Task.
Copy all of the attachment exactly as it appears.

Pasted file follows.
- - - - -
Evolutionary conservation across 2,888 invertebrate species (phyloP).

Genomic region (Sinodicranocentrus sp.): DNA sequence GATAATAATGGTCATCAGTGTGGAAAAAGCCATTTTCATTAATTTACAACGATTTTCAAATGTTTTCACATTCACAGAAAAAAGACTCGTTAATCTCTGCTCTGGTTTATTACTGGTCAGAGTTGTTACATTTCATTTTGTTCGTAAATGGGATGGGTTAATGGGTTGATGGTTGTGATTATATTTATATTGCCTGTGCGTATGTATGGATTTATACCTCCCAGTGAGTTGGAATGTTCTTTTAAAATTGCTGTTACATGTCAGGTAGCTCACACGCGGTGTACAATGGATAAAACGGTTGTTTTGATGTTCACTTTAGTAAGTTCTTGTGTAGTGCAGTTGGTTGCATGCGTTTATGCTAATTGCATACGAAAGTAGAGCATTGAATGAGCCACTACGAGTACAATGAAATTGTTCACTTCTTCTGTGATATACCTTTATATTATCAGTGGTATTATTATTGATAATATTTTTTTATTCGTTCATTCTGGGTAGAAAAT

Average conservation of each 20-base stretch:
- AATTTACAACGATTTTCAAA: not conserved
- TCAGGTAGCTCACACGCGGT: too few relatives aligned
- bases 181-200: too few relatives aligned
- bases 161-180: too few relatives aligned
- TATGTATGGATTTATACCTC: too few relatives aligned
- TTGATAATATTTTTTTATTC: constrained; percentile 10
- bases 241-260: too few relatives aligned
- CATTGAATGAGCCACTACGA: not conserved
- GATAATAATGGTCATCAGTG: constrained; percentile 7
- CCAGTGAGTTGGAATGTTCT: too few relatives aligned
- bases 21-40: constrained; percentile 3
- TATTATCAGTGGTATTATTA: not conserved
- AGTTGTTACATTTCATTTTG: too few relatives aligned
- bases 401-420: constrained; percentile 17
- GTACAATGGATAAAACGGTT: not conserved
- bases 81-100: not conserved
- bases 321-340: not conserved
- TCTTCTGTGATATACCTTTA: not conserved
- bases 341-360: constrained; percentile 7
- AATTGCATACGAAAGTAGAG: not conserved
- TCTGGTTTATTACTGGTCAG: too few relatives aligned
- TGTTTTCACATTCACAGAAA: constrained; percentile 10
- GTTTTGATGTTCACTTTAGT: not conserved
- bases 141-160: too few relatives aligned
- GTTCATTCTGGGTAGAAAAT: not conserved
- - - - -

Evolutionary conservation across 2,888 invertebrate species (phyloP).

Genomic region (Sinodicranocentrus sp.): DNA sequence GATAATAATGGTCATCAGTGTGGAAAAAGCCATTTTCATTAATTTACAACGATTTTCAAATGTTTTCACATTCACAGAAAAAAGACTCGTTAATCTCTGCTCTGGTTTATTACTGGTCAGAGTTGTTACATTTCATTTTGTTCGTAAATGGGATGGGTTAATGGGTTGATGGTTGTGATTATATTTATATTGCCTGTGCGTATGTATGGATTTATACCTCCCAGTGAGTTGGAATGTTCTTTTAAAATTGCTGTTACATGTCAGGTAGCTCACACGCGGTGTACAATGGATAAAACGGTTGTTTTGATGTTCACTTTAGTAAGTTCTTGTGTAGTGCAGTTGGTTGCATGCGTTTATGCTAATTGCATACGAAAGTAGAGCATTGAATGAGCCACTACGAGTACAATGAAATTGTTCACTTCTTCTGTGATATACCTTTATATTATCAGTGGTATTATTATTGATAATATTTTTTTATTCGTTCATTCTGGGTAGAAAAT

Average conservation of each 20-base stretch:
- AATTTACAACGATTTTCAAA: not conserved
- TCAGGTAGCTCACACGCGGT: too few relatives aligned
- bases 181-200: too few relatives aligned
- bases 161-180: too few relatives aligned
- TATGTATGGATTTATACCTC: too few relatives aligned
- TTGATAATATTTTTTTATTC: constrained; percentile 10
- bases 241-260: too few relatives aligned
- CATTGAATGAGCCACTACGA: not conserved
- GATAATAATGGTCATCAGTG: constrained; percentile 7
- CCAGTGAGTTGGAATGTTCT: too few relatives aligned
- bases 21-40: constrained; percentile 3
- TATTATCAGTGGTATTATTA: not conserved
- AGTTGTTACATTTCATTTTG: too few relatives aligned
- bases 401-420: constrained; percentile 17
- GTACAATGGATAAAACGGTT: not conserved
- bases 81-100: not conserved
- bases 321-340: not conserved
- TCTTCTGTGATATACCTTTA: not conserved
- bases 341-360: constrained; percentile 7
- AATTGCATACGAAAGTAGAG: not conserved
- TCTGGTTTATTACTGGTCAG: too few relatives aligned
- TGTTTTCACATTCACAGAAA: constrained; percentile 10
- GTTTTGATGTTCACTTTAGT: not conserved
- bases 141-160: too few relatives aligned
- GTTCATTCTGGGTAGAAAAT: not conserved